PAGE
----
Social media and the end of nuance

I spend a lot of time on social media for someone so irritated by social media. Here are a few observations:

-The default tone of social media isn’t so much outrage as it is hyperbole. People tend to communicate from the extreme poles of emotion. We’re likely to be either very angry about things most of the time or relentlessly gushing about the sheer wonderfulness of everything. Measured perspectives are less common, in large part because they don’t attract as much attention or get as many likes/favourites/comments.

-Social media has made the boundaries between our public and our private lives very porous, because it is both private/voluntary and a constant public performance of our identities, thoughts, and emotions. As a result, fewer and fewer things are truly public or private. We aren’t witnessing the “privatization of public space” so much as we’re observing the relentless publicization and politicization of private space.

-Social media has become a powerful tool for political and social organization, but it has simultaneously debased both. We are much more likely to assert our moral perspectives as a given, without feeling the need to substantiate or found them upon anything beyond our own presumed rectitude. The communal spaces we exist in – which historically have been shaped by the overlap of material and social forces like class, religion, race, gender, etc. – are increasingly becoming spaces of our own choosing and creation. This may be welcome, but one consequence is that our horizons are constantly shrinking, and that we exist in smaller and smaller spaces of greater and greater agreement.

-Because much of social media, Twitter especially, is completely public and global we are losing any sense of locality or context. A remark made in one context is increasingly treated as a kind of world-historic event which is taken to represent anything and everything about a particular issue, conflict, or incident.

-And because social medias like Facebook and Twitter allow for extremely precise micro-targeting and segmentation, we now find ourselves in a paradoxical situation in which we’re simultaneously addressing smaller and smaller audiences whilst also speaking to everyone in the world at once. The result, at least as far as politics is concerned, is a kind of pickled moral and ethical lexicon that tries to strain itself of any specificity or ideology. Yet, at the same time, both corporate bodies and political parties are using social media as a tool to quantify and communicate preference-specific messaging to smaller and smaller sections of the electorate/market audience (same thing now, really).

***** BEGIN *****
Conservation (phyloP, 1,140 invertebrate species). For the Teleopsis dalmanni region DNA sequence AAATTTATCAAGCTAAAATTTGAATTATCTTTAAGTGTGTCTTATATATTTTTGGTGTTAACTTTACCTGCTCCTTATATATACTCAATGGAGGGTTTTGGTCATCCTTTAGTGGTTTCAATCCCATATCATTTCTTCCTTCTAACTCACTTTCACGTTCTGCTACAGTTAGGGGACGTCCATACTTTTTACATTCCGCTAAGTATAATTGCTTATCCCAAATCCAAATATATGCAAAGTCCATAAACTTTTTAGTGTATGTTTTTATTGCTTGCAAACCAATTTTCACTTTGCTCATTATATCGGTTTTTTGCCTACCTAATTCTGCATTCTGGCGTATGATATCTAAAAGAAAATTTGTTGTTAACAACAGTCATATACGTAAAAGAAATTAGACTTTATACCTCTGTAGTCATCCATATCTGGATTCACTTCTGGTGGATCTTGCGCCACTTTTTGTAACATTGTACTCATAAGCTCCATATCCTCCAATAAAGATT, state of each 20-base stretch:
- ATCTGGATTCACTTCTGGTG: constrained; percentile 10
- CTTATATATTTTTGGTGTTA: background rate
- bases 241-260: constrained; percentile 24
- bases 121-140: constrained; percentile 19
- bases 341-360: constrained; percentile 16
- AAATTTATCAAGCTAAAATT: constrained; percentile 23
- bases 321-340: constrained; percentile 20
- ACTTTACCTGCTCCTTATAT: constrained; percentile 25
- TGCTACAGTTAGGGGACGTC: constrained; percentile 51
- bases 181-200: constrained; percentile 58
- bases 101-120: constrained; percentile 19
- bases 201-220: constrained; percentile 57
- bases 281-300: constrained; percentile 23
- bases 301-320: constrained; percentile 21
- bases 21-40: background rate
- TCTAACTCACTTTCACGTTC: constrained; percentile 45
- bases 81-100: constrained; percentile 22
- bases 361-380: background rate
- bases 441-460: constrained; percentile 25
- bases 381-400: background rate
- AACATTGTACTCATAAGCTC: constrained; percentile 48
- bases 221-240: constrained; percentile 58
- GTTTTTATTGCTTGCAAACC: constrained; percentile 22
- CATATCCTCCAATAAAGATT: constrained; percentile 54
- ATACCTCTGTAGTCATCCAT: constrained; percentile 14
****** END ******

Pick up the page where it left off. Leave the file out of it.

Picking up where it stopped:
-The end result is either a smarmy zealotry about X or Y that tells consumers/voters/tweeters/audiences/etc. that their individual preferences, tastes, identities, and perspectives are supremely important and valuable OR a completely homogeneous language strained of any clear commitments or proclivities. In either case, the end product contains zero nuance and makes a virtue of doing so.

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One thought on “Social media and the end of nuance

  1. Calls for nuance on social media are often wielded like a sledgehammer to knock opponents down and simultaneously end discussion by lamenting that the venue does not allow for nuance. Only the rabble can use 140 characters; loftier thoughts need room to expound? I’m tired of nuance being held up as a virtue unto itself.

    I know that’s not what you are doing here: you wrote a blog post, thoughtfully, as you tend to do.

    Your second last point (about micro-targeting and segmentation) seems to actually demonstrate the presence of nuance in social media: when small segments speak to each other about common issues, they use nuanced terms as shorthand for larger ideas (when discussing feminism and attacks on it, use of “dudebro” or “SJW” becomes shorthand for what side people are on and where their views stem or are vomited up from). Nuance abounds.

    Numbered Twitter essays have been growing in popularity (even in communities unfamiliar with Jeer Heet) and are a common way of bolstering group discussion while laying out complicated thoughts.

    Even making a statement and then mocking it with a hashtag has a kind of subtlety that people need to be in on the joke to understand.

    Nuance abounds, and when it collides with a community not versed in the metaphors, shorthand and history, links to an explainer or longread are only a tap away.

    Like

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